The sun rising in the background with a snowy path a white building in the foreground
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Upper Valley children running with a Dartmouth Student mentor

Recently, I was asked about community service and volunteering at Dartmouth, so I thought I would write about my experiences on campus. For those that don't know, Hanover is a part of a broader community called the Upper Valley, which ranges across the Vermont-New Hampshire border. In my experience, the Dartmouth community is quite good at recognizing the privilege we have within the Upper Valley. So, there are a ton of ways to get outside of the college bubble.

Most of the community service I've done on campus has been organized through the Dartmouth Center for Social Impact. Through the Center, I've participated in America Reads, a SIP (more on that later), and recently applied for a summer internship grant. The Center for Social Impact is an awesome resource on campus because the staff works hard to strike a good balance between student leadership and professional help. A lot of times in college, it can be difficult for individual students to execute an idea from start to finish because our schedules are so busy.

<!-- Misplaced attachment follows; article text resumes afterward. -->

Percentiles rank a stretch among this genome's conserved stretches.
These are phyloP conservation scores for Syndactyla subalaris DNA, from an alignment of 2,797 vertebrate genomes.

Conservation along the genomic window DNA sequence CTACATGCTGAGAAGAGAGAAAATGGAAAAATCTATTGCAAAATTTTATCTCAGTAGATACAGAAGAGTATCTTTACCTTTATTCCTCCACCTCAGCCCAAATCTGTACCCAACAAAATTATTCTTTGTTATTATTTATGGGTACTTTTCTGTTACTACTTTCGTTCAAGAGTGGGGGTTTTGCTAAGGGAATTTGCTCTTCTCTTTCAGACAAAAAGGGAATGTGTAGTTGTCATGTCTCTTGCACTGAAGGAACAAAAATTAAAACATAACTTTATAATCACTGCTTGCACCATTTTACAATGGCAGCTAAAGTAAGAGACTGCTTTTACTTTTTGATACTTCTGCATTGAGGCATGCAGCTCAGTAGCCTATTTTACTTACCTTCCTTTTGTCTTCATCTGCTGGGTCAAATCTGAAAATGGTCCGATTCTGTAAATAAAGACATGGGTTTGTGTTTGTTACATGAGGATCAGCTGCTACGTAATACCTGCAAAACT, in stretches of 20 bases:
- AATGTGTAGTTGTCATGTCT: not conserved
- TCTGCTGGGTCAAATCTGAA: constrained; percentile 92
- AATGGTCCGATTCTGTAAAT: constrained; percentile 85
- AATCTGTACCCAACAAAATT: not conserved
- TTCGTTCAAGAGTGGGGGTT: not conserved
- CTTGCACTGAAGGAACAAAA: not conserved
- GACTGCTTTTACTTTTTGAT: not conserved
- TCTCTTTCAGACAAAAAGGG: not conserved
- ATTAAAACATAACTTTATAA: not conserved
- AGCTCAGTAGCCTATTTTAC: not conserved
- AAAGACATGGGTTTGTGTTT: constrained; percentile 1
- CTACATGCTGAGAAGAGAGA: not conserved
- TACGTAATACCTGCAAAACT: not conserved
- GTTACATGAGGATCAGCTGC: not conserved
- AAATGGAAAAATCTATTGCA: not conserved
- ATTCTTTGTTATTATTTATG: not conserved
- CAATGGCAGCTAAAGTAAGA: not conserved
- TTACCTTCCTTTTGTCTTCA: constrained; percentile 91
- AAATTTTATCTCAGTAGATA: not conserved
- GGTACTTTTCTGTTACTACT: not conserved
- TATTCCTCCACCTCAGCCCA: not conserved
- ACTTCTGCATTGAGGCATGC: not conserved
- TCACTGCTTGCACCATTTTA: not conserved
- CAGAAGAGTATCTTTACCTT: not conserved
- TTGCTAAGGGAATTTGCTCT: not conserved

The DCSI is helpful in that the staff can offer guidance and support in getting programs off the ground, but also empowers students to take ownership over their community service. For example, the program I am most involved in, America Reads, is supported by DCSI staff, but the director is a student. Through America Reads, I go into elementary schools in the Upper Valley and work with young readers. Volunteering with kids is a great way to put my classes into perspective because kids have a unique way of keeping me grounded.

The DCSI also supports Social Impact Practicums (SIPs), which are classes that focus on applying learning to help the Upper Valley community. For more about my experience with SIPs, check out this blog post!

Volunteerism takes many forms on campus that go beyond my experience with the DCSI. Many of my friends are involved with philanthropy through Greek life or other extracurriculars. Dartmouth is also a super politically active campus (especially during the NH primary), so student activists play a large role on campus.

Whether you're looking to work on sustainability efforts, tutor kindergarteners, or support the elderly, there are a ton of opportunities to give back at Dartmouth. And, more importantly, there are a ton of people willing to support you along the way!

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